Our survey included 406 respondents with the following regional distribution: 57% from the southeast region of Brazil; 18% from the south; 14% from the northeast; 8% from the central-west; and 3% from the north. Respondent distribution by field of practice was as follows: 89% endocrinologists, 8% gynecologists/obstetricians, 2.5% general practitioners, and 0.5% from other specialties. Six respondents did not provide care to fertile-aged or pregnant women and, for that reason, were excluded from the study.

In both public and private Brazilian health care centers, most of the pregnant women with hypothyroidism receive care from an endocrinologist alone (57%), an endocrinologist with an obstetrician (39%), or an obstetrician alone (4%).


Eighty-one percent out of the endocrinologists chose a universal thyroid dysfunction screening while 13% advocate selective screening based on risk factors. Another 4% do not conduct any systematic screening.

The most frequently cited risk factors in the stratification of pregnant women at high risk of thyroid dysfunction are presented in table 1.

Table 1 Risk factors considered by the respondents in the stratification of pregnant women at high risk for thyroid dysfunction 

Risk factor % Respondents
Personal history of thyroid surgery 100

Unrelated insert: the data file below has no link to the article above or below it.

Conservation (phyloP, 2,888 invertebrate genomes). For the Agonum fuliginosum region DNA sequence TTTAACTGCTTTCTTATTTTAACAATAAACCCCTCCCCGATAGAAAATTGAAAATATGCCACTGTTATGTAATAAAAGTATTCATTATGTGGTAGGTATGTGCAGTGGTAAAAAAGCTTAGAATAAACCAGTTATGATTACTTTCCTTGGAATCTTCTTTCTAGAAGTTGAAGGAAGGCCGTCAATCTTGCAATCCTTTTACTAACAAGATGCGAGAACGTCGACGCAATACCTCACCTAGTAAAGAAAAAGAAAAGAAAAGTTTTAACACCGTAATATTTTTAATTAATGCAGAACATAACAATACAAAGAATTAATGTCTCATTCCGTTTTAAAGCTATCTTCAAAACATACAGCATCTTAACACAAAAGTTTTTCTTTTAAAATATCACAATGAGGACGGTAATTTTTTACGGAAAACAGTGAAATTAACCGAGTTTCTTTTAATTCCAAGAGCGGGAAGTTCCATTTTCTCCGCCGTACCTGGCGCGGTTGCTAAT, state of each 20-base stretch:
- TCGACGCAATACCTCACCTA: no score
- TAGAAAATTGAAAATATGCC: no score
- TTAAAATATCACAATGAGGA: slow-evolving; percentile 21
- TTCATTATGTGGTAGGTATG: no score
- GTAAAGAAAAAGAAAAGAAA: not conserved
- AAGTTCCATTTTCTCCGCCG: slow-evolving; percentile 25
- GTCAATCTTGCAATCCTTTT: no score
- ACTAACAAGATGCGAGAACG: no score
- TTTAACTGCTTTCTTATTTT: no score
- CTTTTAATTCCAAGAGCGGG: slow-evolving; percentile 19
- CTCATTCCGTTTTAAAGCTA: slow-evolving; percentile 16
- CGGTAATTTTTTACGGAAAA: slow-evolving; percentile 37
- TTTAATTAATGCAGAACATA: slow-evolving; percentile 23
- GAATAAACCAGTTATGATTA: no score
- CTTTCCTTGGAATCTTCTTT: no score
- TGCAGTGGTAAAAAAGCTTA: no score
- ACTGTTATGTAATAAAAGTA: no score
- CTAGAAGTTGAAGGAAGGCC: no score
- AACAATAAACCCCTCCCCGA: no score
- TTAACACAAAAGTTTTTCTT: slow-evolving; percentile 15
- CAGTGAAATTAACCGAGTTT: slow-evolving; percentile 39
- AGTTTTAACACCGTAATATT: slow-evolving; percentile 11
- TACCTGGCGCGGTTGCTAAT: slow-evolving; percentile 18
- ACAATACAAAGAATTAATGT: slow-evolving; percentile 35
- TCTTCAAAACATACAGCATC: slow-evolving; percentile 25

Personal history of thyroid disease 97
Personal history of goiter 97
Family history of thyroid disease in first-degree relatives 94
History of cervical radiation therapy 94
History of miscarriage 94
History of infertility 88
Family history of autoimmune diseases 80
Obesity 38

Different laboratory tests were indicated by the respondents for hypothyroidism screening in pregnant women, as shown in figure 1.

Figure 1 Most frequent gestational hypothyroidism screening tests chosen by respondents. 

The best time point for screening was pointed out as the pregestational visit (73%), followed by the first prenatal visit (24%). By contrast, 3% of the respondents reported no specific time.

Most of the physicians (67%) stated that they follow up their pregnant patients even the ones who had normal TSH levels on the first trimester screening tests. Twenty-six percent out of these physicians remeasure thyroid function for all their pregnant patients in the second and third trimesters of pregnancy; 25% reassess the thyroid function only in pregnant patients with risk factors; and 16% measure thyroid antibodies. The remaining 33% of the surveyed clinicians do not monitor their patients in this setting.